Use of error management theory to quantify and characterize residents’ error recovery strategies

Carla M. Pugh, Katherine E. Law, Elaine R. Cohen, Anne Lise D. D'Angelo, Jacob A. Greenberg, Caprice C. Greenberg, Douglas A. Wiegmann

Research output: Contribution to journalArticlepeer-review

4 Scopus citations


Background: Traditional checklist metrics for surgical performance can miss key intraoperative decisions that impact procedural outcomes. Error-based assessments may help identify important metrics for evaluating operative performance and resident readiness for independent practice. Methods: This study utilized human factors error analysis and error management theory to investigate a previously collected video database of resident performance during a simulated laparoscopic ventral hernia (LVH) repair on a table-top simulator using standard laparoscopic tools and mesh. Errors were deconstructed and coded using a structured observation tool and video analysis software. Error detection events and error recovery events were categorized for each operative step of the ventral hernia repair. Results: Residents made a total of 314 errors (M = 15.7, SD = 4.96). There were more technical errors (63%) than cognitive errors (37%) and more commission errors (69%) than omission errors (30%). Almost half (47%) of all errors went completely undetected by the residents for the entire LVH repair. Of the errors that residents attempted to recover (n = 136), 86.0% were successfully recovered. Technical errors were four times more likely to be successfully recovered than cognitive errors (p = .020). Conclusions: Our results revealed specific details regarding residents’ error management strategies and provides validity evidence for the use of human factors error frameworks in surgical performance assessments. Practice in simulation-based learning environments may improve resident decision-making and error management opportunities by providing a structured experience where errors are explicitly characterized and used for training and feedback. Error management training may play a major role in equipping residents and junior faculty with the skills required for independent, high-quality operative performance.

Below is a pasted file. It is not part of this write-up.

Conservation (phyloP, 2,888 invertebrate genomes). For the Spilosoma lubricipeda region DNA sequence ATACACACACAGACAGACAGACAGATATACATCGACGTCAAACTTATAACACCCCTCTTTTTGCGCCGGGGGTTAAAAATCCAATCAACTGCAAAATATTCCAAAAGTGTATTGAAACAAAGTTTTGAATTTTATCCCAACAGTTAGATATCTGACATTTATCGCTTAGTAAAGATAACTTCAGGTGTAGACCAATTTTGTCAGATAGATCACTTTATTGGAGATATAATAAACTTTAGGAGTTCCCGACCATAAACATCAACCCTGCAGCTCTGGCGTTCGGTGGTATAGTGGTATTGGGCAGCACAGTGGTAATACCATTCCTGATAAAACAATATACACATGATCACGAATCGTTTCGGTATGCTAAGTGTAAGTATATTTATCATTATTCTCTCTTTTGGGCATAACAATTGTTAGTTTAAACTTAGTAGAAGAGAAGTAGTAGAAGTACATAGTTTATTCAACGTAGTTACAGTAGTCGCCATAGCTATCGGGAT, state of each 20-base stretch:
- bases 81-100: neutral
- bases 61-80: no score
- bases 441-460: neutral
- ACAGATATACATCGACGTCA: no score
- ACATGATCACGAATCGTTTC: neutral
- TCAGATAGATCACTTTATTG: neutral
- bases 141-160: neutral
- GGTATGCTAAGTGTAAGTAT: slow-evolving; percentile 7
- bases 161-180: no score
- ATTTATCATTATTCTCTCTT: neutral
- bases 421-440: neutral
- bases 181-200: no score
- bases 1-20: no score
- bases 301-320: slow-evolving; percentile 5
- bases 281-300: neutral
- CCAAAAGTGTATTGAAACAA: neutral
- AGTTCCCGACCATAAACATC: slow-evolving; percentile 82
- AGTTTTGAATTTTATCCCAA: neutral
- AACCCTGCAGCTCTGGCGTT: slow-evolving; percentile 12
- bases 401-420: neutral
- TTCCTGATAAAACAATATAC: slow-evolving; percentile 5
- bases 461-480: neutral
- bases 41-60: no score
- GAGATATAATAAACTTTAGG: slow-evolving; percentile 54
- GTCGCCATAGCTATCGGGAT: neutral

Original languageEnglish (US)
Pages (from-to)214-220
Number of pages7
JournalAmerican Journal of Surgery
Issue number2
StatePublished - Feb 2020
Externally publishedYes


  • Error management
  • Human factors
  • Laparoscopic ventral hernia repair
  • Simulation
  • Surgical error
  • Surgical performance

ASJC Scopus subject areas

  • Surgery


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